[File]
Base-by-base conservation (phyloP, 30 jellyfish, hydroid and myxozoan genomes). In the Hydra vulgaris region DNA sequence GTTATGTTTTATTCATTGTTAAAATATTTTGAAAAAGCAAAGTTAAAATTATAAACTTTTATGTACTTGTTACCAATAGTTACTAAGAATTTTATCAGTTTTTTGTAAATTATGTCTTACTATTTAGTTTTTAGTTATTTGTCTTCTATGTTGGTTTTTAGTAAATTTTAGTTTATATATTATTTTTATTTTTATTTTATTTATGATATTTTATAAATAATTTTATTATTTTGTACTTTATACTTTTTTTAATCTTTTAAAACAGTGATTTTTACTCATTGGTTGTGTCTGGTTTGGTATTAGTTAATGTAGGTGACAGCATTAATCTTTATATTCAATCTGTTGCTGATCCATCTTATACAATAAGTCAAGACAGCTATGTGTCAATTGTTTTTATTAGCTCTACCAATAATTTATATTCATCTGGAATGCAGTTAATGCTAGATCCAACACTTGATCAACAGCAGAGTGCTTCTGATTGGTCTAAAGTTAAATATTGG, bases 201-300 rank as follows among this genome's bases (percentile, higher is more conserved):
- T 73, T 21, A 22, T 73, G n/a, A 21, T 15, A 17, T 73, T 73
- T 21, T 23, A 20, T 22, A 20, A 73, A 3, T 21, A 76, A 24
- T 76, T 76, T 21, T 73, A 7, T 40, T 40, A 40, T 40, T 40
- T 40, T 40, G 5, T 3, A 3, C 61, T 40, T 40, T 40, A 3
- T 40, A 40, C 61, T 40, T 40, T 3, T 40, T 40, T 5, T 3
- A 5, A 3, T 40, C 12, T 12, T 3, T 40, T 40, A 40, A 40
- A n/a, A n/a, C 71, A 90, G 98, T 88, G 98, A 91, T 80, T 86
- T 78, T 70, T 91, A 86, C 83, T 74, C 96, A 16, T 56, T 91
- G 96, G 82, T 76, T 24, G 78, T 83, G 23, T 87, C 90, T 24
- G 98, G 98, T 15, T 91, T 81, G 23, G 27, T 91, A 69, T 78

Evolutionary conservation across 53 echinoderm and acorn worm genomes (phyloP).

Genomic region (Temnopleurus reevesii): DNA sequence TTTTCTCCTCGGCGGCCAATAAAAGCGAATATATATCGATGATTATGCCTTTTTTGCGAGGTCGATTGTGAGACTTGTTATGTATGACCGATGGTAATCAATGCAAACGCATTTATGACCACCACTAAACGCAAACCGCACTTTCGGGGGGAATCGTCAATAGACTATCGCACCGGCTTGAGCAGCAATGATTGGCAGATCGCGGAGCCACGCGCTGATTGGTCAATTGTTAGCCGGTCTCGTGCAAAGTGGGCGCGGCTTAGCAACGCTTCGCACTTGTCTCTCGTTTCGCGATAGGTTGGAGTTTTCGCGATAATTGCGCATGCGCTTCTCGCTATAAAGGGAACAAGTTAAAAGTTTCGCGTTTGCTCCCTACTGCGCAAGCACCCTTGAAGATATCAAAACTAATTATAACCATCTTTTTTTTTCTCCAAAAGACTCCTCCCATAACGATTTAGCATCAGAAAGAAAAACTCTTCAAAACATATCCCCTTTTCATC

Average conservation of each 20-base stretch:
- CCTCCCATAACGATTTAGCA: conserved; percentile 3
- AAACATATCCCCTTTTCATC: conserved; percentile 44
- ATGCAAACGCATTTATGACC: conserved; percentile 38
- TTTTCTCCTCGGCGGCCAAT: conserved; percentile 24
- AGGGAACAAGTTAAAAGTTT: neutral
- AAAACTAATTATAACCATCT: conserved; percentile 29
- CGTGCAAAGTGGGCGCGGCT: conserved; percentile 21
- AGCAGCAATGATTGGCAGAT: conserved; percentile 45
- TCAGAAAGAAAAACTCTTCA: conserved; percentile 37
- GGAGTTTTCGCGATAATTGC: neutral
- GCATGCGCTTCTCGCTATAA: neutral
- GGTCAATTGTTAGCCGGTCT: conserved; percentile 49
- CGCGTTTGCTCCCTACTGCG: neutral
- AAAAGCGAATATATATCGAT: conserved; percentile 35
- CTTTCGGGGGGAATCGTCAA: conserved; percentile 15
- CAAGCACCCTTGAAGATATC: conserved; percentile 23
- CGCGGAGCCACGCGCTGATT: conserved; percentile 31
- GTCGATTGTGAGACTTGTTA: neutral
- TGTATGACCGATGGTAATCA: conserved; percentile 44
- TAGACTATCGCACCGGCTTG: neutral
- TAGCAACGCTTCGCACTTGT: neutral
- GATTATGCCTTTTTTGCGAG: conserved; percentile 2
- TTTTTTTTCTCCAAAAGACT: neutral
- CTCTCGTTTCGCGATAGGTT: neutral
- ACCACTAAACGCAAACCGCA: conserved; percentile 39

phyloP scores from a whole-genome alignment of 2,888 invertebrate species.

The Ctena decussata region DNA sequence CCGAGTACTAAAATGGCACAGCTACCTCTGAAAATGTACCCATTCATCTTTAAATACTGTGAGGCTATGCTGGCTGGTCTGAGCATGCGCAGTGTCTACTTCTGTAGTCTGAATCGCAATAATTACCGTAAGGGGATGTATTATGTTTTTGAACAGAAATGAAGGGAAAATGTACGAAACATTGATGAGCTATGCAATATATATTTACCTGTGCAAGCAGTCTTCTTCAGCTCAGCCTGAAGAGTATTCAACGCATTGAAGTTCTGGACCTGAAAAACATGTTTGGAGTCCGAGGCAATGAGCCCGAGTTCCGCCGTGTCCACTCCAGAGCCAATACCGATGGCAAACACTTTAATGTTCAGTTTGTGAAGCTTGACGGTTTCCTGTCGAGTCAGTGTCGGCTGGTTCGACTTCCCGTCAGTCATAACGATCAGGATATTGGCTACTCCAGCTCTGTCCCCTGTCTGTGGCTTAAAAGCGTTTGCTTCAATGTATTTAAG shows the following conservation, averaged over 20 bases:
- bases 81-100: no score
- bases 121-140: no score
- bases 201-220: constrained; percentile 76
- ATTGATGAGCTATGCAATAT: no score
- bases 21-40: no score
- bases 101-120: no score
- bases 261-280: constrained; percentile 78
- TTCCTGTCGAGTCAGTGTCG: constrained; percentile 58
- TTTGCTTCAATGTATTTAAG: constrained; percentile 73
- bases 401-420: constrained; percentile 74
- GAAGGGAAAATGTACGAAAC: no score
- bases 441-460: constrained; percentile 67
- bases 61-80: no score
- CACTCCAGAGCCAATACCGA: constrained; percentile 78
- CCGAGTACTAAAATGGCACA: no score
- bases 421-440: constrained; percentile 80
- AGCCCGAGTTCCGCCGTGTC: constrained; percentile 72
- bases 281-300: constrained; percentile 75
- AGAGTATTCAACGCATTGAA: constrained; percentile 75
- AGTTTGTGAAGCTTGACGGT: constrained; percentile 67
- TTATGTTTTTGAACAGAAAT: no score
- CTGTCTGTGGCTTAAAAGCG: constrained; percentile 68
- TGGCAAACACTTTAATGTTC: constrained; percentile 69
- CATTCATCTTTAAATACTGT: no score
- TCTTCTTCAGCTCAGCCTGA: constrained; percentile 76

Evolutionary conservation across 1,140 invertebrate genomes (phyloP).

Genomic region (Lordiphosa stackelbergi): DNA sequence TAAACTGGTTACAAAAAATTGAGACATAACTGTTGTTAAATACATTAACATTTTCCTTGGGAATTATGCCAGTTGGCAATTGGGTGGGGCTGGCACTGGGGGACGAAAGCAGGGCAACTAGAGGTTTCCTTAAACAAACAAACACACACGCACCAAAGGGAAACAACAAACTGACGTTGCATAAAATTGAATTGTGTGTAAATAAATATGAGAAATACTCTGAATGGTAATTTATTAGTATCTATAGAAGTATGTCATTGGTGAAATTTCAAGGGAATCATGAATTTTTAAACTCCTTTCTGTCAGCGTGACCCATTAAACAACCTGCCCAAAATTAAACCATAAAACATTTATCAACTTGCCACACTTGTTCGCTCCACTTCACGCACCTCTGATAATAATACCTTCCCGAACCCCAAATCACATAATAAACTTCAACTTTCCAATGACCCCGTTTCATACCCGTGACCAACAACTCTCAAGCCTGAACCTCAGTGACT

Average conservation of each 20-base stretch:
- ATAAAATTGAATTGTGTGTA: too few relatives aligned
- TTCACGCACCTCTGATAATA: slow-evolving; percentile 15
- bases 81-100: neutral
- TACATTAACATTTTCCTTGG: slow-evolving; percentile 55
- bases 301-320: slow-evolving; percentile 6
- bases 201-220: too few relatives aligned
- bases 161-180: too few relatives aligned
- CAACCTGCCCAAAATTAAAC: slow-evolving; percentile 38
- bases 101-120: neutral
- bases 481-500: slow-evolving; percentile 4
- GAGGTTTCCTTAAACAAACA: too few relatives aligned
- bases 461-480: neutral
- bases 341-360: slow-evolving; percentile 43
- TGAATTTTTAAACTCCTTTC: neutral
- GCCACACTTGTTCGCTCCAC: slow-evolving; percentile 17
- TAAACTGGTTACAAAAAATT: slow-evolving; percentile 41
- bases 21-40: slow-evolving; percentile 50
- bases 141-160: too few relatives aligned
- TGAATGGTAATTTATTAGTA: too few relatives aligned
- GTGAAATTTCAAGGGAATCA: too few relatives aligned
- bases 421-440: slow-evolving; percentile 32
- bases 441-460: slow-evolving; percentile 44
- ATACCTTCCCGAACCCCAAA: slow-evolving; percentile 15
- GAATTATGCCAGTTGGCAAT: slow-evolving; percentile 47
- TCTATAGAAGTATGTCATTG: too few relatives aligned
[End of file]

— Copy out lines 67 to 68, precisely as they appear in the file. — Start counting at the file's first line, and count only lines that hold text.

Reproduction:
Evolutionary conservation across 1,140 invertebrate genomes (phyloP).

Genomic region (Lordiphosa stackelbergi): DNA sequence TAAACTGGTTACAAAAAATTGAGACATAACTGTTGTTAAATACATTAACATTTTCCTTGGGAATTATGCCAGTTGGCAATTGGGTGGGGCTGGCACTGGGGGACGAAAGCAGGGCAACTAGAGGTTTCCTTAAACAAACAAACACACACGCACCAAAGGGAAACAACAAACTGACGTTGCATAAAATTGAATTGTGTGTAAATAAATATGAGAAATACTCTGAATGGTAATTTATTAGTATCTATAGAAGTATGTCATTGGTGAAATTTCAAGGGAATCATGAATTTTTAAACTCCTTTCTGTCAGCGTGACCCATTAAACAACCTGCCCAAAATTAAACCATAAAACATTTATCAACTTGCCACACTTGTTCGCTCCACTTCACGCACCTCTGATAATAATACCTTCCCGAACCCCAAATCACATAATAAACTTCAACTTTCCAATGACCCCGTTTCATACCCGTGACCAACAACTCTCAAGCCTGAACCTCAGTGACT